Tag Archives: chillies

Mapo tofu

20 Oct

Mapo tofu

Mapo tofu stirs up a lot of memories for me… Many years ago, I spent the best part of a month in China. It had only recently opened its borders to independent travellers, and hadn’t quite worked out what to do with them. This resulted in a mind-bending mixture of bewildering petty controls and anarchic freedom.

Prevented from disembarking with the other passengers on a long-distance bus journey because a particular town was off limits, we were left free to wander off along the Great Wall with a sack full of bedding and sleep overnight in a watch tower. Continue reading

Goi ga (Vietnamese chicken salad)

18 Jul

goi ga

Goi ga – Vietnamese chicken and cabbage salad – features pretty regularly around here, especially in the summer. Both girls eat it happily, as long as I don’t make it too hot. Learning from experience, I now add about half the chilli when I prepare the salad, and keep the rest aside for Adam and I to add at the table.

I grow Vietnamese coriander (also called Vietnamese mint) in the summer, so added a few leaves with the regular mint. The dressing is closely based on Nigella Lawson’s recipe in Nigella Bites. Continue reading

Lomo asado with chimichurri

5 Jul

lomo asado

Argentina’s World Cup dinner was always going to be about beef. Great quality meat, salted and grilled slowly – what’s not to like? The chimichurri recipe comes from the Hot and Spicy cookbook by Marlena Spieler. Continue reading

Kedjenou

2 Jul

kejenou

 

For our Ivory Coast meal, I went with kedjenou, a chicken and vegetable dish, cooked slowly in a tightly-sealed pot. There’s no liquid added, and you must shake the pot occasionally to keep it from sticking. Apparently “kedjenou” means to shake in Baoulé – one of the sixty(!) languages spoken in the Ivory Coast. I pretty much followed the recipe on the Whats4eats website, but all the ones I looked at were all pretty similar. Continue reading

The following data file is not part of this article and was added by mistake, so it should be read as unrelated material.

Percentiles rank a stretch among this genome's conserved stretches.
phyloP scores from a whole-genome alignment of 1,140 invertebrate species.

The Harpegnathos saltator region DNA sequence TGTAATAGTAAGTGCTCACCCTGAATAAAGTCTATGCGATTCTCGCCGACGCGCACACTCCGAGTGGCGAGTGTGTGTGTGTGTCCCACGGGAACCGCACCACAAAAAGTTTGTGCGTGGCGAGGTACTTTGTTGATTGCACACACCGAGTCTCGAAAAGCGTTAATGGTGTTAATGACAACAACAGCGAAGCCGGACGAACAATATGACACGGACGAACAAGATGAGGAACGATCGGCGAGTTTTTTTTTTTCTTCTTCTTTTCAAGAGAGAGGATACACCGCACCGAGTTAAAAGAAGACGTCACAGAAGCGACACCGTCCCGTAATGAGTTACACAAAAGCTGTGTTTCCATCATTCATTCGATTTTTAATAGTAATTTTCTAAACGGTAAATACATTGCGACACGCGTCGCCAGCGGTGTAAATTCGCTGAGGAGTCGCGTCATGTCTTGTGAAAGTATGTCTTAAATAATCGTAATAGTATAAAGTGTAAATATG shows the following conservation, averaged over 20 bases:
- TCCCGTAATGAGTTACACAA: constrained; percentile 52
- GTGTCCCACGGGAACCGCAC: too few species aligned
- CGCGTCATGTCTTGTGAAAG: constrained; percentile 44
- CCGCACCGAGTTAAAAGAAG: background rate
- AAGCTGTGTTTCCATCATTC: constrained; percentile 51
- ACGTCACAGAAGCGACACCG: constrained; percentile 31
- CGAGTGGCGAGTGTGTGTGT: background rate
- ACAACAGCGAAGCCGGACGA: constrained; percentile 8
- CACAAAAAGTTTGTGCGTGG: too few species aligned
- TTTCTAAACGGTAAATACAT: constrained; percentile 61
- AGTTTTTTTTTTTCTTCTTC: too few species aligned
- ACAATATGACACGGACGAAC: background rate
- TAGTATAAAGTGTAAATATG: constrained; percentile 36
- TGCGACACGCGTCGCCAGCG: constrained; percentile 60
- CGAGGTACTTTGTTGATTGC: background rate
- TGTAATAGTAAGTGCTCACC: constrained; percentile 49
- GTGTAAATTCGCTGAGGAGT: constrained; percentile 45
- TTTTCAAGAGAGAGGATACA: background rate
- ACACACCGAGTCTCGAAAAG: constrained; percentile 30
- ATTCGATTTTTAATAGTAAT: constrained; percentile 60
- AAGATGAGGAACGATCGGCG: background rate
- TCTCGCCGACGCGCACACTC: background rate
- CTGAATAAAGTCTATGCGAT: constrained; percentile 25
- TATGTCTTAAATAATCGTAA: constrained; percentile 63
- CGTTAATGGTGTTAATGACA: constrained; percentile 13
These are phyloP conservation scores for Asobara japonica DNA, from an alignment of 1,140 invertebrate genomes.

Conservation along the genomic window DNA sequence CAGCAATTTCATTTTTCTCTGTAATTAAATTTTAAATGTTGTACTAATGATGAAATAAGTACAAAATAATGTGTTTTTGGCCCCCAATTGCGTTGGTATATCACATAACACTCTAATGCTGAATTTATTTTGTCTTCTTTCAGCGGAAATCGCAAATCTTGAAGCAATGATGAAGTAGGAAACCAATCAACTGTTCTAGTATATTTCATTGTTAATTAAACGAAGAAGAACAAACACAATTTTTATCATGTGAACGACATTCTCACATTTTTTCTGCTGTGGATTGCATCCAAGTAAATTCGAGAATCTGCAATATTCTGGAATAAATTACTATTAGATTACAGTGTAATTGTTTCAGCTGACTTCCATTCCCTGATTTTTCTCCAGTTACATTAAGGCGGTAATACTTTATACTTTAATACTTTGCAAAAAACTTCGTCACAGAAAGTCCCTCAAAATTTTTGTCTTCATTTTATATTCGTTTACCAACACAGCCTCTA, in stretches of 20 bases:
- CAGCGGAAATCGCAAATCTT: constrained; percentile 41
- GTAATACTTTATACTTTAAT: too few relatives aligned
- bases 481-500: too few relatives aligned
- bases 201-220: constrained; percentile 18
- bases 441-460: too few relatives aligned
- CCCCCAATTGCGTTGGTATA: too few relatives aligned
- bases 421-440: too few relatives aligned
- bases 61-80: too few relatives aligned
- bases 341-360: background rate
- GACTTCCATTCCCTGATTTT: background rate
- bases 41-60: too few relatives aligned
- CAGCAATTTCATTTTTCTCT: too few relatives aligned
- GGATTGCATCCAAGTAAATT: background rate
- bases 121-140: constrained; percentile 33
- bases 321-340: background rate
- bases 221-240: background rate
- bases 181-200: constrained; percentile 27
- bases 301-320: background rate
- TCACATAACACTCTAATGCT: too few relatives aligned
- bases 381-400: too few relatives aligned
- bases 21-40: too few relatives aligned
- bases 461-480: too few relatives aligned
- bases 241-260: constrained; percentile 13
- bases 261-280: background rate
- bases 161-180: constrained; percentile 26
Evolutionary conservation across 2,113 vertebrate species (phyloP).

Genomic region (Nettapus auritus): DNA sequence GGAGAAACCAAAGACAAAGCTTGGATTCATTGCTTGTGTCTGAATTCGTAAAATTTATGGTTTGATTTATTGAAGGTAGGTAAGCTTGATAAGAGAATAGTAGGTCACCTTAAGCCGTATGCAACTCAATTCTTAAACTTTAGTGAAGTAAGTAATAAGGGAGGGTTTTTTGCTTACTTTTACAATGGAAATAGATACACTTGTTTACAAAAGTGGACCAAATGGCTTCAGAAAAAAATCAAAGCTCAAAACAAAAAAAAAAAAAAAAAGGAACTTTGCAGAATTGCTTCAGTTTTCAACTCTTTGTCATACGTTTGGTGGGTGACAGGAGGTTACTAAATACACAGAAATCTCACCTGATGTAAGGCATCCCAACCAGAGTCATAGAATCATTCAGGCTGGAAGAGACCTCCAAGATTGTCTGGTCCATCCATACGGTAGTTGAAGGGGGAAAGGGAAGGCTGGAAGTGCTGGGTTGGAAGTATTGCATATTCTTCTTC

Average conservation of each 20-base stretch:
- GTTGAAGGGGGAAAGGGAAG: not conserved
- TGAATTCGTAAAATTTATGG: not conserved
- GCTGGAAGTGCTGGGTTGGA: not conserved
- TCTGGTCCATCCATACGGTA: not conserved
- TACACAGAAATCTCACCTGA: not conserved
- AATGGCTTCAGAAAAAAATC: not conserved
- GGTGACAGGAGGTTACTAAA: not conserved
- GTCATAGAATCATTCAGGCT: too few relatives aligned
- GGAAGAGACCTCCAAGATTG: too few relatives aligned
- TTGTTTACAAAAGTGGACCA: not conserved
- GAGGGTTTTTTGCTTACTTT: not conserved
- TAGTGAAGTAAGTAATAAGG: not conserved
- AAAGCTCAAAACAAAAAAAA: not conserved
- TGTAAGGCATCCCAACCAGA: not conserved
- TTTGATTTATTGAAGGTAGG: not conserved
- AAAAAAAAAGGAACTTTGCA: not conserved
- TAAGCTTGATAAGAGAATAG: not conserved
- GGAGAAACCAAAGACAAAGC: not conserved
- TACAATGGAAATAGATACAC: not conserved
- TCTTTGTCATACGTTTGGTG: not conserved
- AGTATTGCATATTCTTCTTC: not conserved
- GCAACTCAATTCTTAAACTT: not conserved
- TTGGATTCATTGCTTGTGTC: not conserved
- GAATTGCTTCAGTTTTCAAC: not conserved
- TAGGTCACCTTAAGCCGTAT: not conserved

Beef suya

30 Jun

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Nigerian suya is thinly sliced skewered meat coated in a mixture of spices and ground peanuts and then grilled. Beef suya is common, but goat, chicken, liver, kidney and tripe are also used (and apparently cane rat). After looking at a few different recipes, I came up with my own combination that would work for a family meal. It is typically served with sliced tomato, onion and cabbage. Continue reading

Bibimbap

26 Jun

bibimbap

We eat bimbimbap at least a couple of times a month. In fact, Lyra was surprised to discover that her friends don’t eat it at their homes. The name means “mixed rice”, and one of the most satisfying things about the dish is stirring the carefully arranged rice, gochujang, egg and vegetables into a delicious, sticky mess. The only “speciality” ingredient is the gochujang, which is available from Asian grocery stores. Continue reading

Ceviche

25 Jun

ceviche

I decided to make ceviche our Ecuador World Cup dinner. I always thought ceviche was Peruvian, but it seems there are versions from around central and South America. Added corn nuts to my usual recipe to give it an Ecuadorian twist. Continue reading